We and others have previously demonstrated that patients with BBS have significantly decreased hippocampal and neocortical volumes. The exact mechanisms of hippocampal dysgenesis and reduced cortex volume in BBS are not known, however, one of the plausible explanations could be a reduced neuroplasticity.

It is widely believed that adult neurogenesis as well as regulation of dendritic spine formation is an important component of neuronal plasticity. We speculated that cognitive impairment in BBS might result from impaired neuroplasticity. Using BBS knockout mice models we have shown a significant reduction in adult neurogenesis of Bbs4 and Bbs5 mice. Moreover, we have shown global reduction of dendritic spines (including the hippocampus) and discovered that the spine loss occurs within the first 3 postnatal weeks resulting from increased autophagy during this period. Most strikingly we have confirmed that the plasticity of spines can be repaired by the introduction of aerobic exercise in these mice.

Neuronal Store Operated Calcium Entry as Novel Therapetic Target for Treatment of Alzheimer's Disease

Ilya Bezprozvanny

1,2 *

1 Department of Physiology, University of Texas Southwestern Medical Center, Dallas, TX 75390, USA;

2 Laboratory of Molecular Neurodegeneration, St Petersburg State Polytechnical University, St Petersburg, 195251, Russia. * Presenting e-mail: mnlabspb@gmail.com

Memory loss in Alzheimer's disease (AD) results from "synaptic failure". Mushroom dendritic spine structures are essential for memory storage and the loss of mushroom spines may explain memory defects in aging and AD. To understand the basis for memory loss in AD we performed a series of mechanistic studies of hippocampal synap-tic spines in mouse models of familial AD (FAD). In our experiments we used presenilin 1 (PS1) M146V knockin (PS1KI) and APPKI models of FAD. In the course of these studies we discovered an existence of spine maintenance pathway that is mediated by neuronal store-operated Ca2+ entry (nSOC) in postsynaptic spines (Sun et al, 2014). We established that nSOC pathway plays a key role in stability of mushroom spines by constitutively activating synap-tic CaMKII kinase. We further demonstrated that synaptic nSOC is controlled by stromal interaction molecule 2 (STIM2) and that STIM2-nSOC-CaMKII pathway is compromised in PS1KI and APPKI neurons, in aging neurons and in sporadic AD brains due to downregulation of STIM2 protein (Sun et al., 2014; Zhang at al 2015). Moreover, we have demonstrated that expression of STIM2 protein rescues synaptic nSOC and mushroom spine loss in PS1KI and APPKI hippocampal neurons (Sun et al., 2014; Zhang at al 2015) and protects mushroom spines from amyloid synaptotoxicity (Popugaeva at al, 2015). These studies suggested that STIM2-nSOC pathway is a potentially important AD therapeutic target, and that activators and positive modulators of this pathway may have a utility for treatment of synaptic loss and memory decline in aging and AD.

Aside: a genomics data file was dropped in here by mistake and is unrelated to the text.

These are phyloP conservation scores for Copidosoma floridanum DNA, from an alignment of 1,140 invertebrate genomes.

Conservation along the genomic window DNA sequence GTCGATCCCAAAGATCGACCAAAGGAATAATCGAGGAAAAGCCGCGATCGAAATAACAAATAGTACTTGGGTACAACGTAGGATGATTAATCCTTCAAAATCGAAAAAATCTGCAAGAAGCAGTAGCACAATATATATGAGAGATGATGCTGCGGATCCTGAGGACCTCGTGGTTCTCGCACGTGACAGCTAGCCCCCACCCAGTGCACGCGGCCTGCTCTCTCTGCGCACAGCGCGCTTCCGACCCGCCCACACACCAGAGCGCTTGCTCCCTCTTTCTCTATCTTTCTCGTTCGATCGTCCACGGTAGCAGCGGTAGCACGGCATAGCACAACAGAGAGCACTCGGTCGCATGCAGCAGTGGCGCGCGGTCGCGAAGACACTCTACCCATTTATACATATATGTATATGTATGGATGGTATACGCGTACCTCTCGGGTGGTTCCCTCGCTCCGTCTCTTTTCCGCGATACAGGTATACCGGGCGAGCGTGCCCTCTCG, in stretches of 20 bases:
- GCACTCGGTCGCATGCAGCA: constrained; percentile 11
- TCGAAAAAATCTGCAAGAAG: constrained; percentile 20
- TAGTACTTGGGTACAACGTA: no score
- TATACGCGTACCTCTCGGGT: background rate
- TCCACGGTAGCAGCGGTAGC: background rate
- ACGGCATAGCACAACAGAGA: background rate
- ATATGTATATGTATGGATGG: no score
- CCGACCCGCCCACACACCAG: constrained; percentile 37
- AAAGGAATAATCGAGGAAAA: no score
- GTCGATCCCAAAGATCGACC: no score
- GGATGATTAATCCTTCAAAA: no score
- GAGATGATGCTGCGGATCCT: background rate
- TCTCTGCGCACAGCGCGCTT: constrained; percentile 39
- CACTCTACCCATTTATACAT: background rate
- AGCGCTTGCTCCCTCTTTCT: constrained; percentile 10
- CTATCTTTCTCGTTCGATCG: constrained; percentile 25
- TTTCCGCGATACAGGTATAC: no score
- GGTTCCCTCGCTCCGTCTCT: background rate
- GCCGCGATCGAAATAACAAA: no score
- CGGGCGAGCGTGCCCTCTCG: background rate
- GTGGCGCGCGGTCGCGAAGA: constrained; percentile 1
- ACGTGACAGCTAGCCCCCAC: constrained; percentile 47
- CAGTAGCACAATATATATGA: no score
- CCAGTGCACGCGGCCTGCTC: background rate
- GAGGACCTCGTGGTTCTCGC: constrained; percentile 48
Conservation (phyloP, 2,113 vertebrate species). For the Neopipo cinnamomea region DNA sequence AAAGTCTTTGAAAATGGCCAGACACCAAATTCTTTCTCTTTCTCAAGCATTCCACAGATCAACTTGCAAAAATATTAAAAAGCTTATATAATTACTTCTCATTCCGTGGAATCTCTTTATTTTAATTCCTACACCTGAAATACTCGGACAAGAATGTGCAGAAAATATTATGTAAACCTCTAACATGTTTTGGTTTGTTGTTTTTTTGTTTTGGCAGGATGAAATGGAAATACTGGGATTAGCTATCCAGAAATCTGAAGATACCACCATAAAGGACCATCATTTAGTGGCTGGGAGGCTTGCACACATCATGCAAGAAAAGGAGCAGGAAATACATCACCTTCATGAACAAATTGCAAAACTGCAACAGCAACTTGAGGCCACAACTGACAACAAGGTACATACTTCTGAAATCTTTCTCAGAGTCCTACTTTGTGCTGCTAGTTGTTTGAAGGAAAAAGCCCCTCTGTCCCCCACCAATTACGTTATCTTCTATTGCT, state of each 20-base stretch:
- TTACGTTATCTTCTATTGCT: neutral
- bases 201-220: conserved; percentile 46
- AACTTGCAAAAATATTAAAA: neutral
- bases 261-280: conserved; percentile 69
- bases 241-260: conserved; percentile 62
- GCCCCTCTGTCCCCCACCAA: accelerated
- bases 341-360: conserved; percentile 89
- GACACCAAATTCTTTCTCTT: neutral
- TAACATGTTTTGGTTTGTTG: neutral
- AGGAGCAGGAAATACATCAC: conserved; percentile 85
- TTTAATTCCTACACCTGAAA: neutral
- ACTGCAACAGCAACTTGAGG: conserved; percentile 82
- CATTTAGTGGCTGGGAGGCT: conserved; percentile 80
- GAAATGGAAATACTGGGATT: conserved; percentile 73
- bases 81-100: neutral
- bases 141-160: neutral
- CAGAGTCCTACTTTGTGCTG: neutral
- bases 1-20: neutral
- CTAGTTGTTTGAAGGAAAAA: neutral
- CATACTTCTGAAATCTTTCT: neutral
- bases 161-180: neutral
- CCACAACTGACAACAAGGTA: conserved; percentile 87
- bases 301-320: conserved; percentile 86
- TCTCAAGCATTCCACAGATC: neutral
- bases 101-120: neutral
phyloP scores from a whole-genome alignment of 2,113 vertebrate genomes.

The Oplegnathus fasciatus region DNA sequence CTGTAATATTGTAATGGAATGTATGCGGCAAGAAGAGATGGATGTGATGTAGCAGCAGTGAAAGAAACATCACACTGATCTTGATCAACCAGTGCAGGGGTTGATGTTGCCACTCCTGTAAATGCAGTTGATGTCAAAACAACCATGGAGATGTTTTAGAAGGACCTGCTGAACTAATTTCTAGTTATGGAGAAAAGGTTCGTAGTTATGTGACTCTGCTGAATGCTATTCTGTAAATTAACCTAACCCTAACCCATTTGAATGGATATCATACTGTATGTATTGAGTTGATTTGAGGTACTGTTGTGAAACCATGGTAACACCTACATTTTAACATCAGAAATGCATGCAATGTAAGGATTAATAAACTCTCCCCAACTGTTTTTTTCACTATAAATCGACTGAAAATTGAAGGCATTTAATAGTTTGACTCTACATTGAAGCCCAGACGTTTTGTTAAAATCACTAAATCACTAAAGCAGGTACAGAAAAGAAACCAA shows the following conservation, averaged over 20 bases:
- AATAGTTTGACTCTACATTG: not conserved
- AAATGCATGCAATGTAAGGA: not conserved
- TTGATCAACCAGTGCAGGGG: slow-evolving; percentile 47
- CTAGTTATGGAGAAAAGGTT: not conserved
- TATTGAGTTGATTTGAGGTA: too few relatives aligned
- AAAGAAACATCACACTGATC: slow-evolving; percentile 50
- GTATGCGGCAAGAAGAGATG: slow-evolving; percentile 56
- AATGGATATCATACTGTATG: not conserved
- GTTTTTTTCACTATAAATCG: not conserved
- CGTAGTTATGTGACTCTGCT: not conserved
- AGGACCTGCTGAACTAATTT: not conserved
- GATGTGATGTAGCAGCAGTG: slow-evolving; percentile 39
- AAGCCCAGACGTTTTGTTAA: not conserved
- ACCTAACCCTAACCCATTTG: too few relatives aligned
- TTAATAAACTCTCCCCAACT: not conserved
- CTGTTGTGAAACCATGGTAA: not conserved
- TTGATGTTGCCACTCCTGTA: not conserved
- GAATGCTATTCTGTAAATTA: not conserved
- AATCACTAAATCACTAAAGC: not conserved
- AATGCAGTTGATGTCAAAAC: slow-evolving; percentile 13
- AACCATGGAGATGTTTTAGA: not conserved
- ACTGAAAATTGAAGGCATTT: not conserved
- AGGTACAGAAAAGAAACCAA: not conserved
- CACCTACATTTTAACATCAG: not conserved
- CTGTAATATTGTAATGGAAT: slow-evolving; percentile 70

References

1. Suya Sun, Hua Zhang, Jie Liu, Elena Popugaeva, Nan-Jie Xu, Stefan Feske, Charles L. White, III, and Ilya Bezprozvanny (2014) Reduced Synaptic STIM2 Expression and Impaired Store-Operated Calcium Entry Cause Destabilization of Mature Spines in Mutant Presenilin Mice. Neuron, vol 82, pp 79-93.

2. Elena Popugaeva, Ekaterina Pchitskaya, Anastasiya Speshilova, Sergey Alexandrov, Hua Zhang, Olga Vlasova, Ilya Bezprozvanny (2015) STIM2 protects hippocampal mushroom spines from amyloid synaptotoxicity. Molecular Neurodegeneration, 10:37.

3. Hua Zhang, Lili Wu, Ekaterina Pchitskaya, Olga Zakharova, Takashi Saito, Takaomi Saido and Ilya Bezprozvanny (2015) Neuronal store-operated calcium entry and mushroom spine loss in amyloid precursor protein knock-in mouse model of Alzheimer's disease. J. Neuroscience, vol 35, pp 13275-13286.

The 2.2-Angstrom Resolution Crystal Structure of the Carboxy-terminal Region of Ataxin-3

Ilya Bezprozvanny

1,2

1 Department of Physiology, University of Texas Southwestern Medical Center, Dallas, TX 75390, USA;

2 Laboratory of Molecular Neurodegeneration, St Petersburg State Polytechnical University, St Petersburg, 195251, Russia. * Presenting e-mail: mnlabspb@gmail.com